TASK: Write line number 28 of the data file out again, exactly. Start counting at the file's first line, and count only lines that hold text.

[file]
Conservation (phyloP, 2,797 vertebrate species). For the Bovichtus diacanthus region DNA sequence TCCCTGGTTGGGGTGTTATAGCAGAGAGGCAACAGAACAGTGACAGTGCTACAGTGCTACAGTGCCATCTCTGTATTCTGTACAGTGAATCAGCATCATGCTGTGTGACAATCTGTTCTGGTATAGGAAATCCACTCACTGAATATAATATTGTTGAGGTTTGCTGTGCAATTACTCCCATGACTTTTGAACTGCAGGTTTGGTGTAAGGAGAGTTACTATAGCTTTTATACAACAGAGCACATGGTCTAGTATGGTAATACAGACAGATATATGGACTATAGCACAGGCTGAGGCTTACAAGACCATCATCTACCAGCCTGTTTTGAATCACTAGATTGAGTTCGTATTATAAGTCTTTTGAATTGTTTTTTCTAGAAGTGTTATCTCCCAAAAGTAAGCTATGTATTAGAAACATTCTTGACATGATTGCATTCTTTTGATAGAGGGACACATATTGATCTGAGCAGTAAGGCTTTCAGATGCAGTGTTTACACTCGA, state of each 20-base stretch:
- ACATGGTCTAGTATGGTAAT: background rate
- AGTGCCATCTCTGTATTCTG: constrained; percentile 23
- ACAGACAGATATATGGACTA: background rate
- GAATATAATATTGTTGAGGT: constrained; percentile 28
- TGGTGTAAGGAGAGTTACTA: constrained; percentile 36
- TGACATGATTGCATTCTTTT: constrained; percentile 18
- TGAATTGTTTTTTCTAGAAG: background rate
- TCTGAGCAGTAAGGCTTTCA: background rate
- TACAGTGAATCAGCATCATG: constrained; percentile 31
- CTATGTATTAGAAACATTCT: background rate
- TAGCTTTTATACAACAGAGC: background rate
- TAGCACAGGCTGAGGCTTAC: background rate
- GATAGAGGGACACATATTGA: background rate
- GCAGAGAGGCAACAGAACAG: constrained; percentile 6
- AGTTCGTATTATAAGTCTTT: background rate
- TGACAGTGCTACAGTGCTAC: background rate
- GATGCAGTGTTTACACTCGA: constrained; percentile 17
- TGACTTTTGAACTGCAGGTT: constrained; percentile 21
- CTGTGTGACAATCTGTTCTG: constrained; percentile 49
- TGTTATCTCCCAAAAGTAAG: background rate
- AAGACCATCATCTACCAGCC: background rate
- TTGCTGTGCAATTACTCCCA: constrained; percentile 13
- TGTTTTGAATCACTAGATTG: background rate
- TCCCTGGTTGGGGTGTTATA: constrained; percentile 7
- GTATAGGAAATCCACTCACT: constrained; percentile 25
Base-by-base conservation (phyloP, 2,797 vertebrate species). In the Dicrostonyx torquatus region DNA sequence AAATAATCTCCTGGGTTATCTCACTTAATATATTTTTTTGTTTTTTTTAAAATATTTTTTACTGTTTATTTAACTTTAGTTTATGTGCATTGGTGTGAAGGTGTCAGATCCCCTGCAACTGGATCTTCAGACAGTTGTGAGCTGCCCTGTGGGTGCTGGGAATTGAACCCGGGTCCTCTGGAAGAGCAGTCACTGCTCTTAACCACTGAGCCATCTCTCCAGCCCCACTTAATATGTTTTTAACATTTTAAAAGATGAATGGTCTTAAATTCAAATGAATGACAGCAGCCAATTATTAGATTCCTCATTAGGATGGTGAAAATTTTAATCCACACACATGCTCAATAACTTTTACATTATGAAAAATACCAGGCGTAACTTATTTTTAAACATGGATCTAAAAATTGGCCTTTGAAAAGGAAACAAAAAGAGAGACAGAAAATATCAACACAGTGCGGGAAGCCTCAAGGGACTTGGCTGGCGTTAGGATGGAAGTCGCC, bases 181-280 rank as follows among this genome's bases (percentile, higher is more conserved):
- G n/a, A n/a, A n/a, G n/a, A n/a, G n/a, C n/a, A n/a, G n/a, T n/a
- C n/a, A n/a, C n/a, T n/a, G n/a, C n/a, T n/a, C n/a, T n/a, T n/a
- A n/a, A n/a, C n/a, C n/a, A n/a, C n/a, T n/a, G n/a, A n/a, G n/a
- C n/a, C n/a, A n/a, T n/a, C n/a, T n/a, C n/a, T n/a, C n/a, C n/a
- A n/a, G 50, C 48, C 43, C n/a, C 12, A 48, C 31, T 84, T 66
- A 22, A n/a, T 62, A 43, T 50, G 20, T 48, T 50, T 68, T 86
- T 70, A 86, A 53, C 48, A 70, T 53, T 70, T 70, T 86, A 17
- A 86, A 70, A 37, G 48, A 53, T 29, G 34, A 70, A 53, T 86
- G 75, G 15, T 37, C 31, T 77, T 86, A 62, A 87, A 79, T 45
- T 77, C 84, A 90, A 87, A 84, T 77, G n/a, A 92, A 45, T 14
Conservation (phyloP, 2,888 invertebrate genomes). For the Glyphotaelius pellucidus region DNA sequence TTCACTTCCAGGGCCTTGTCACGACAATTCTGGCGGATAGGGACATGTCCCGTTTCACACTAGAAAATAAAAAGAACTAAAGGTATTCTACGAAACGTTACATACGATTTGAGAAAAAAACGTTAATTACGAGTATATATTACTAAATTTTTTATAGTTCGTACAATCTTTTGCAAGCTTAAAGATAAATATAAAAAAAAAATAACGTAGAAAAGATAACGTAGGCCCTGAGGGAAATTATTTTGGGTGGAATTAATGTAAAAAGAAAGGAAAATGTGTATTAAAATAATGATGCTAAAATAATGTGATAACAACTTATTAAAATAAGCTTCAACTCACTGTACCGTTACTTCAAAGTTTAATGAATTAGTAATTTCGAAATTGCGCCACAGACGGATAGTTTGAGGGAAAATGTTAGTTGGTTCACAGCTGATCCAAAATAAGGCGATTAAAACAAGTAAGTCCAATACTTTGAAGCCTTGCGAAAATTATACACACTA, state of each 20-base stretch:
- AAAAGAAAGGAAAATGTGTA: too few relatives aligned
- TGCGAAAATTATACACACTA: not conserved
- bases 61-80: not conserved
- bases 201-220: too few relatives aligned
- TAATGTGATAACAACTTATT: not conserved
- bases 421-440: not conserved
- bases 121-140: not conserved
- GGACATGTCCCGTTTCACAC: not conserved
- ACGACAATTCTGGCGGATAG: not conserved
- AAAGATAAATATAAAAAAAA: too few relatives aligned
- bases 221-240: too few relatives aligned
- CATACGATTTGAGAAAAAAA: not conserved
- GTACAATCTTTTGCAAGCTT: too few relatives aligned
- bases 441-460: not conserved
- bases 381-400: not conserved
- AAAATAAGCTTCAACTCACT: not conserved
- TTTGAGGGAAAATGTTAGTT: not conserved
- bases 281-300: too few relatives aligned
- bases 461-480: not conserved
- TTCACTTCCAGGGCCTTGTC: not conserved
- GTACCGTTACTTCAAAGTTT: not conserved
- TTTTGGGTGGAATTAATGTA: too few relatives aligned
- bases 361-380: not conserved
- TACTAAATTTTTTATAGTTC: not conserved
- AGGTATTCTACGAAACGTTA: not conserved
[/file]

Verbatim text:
- G n/a, A n/a, A n/a, G n/a, A n/a, G n/a, C n/a, A n/a, G n/a, T n/a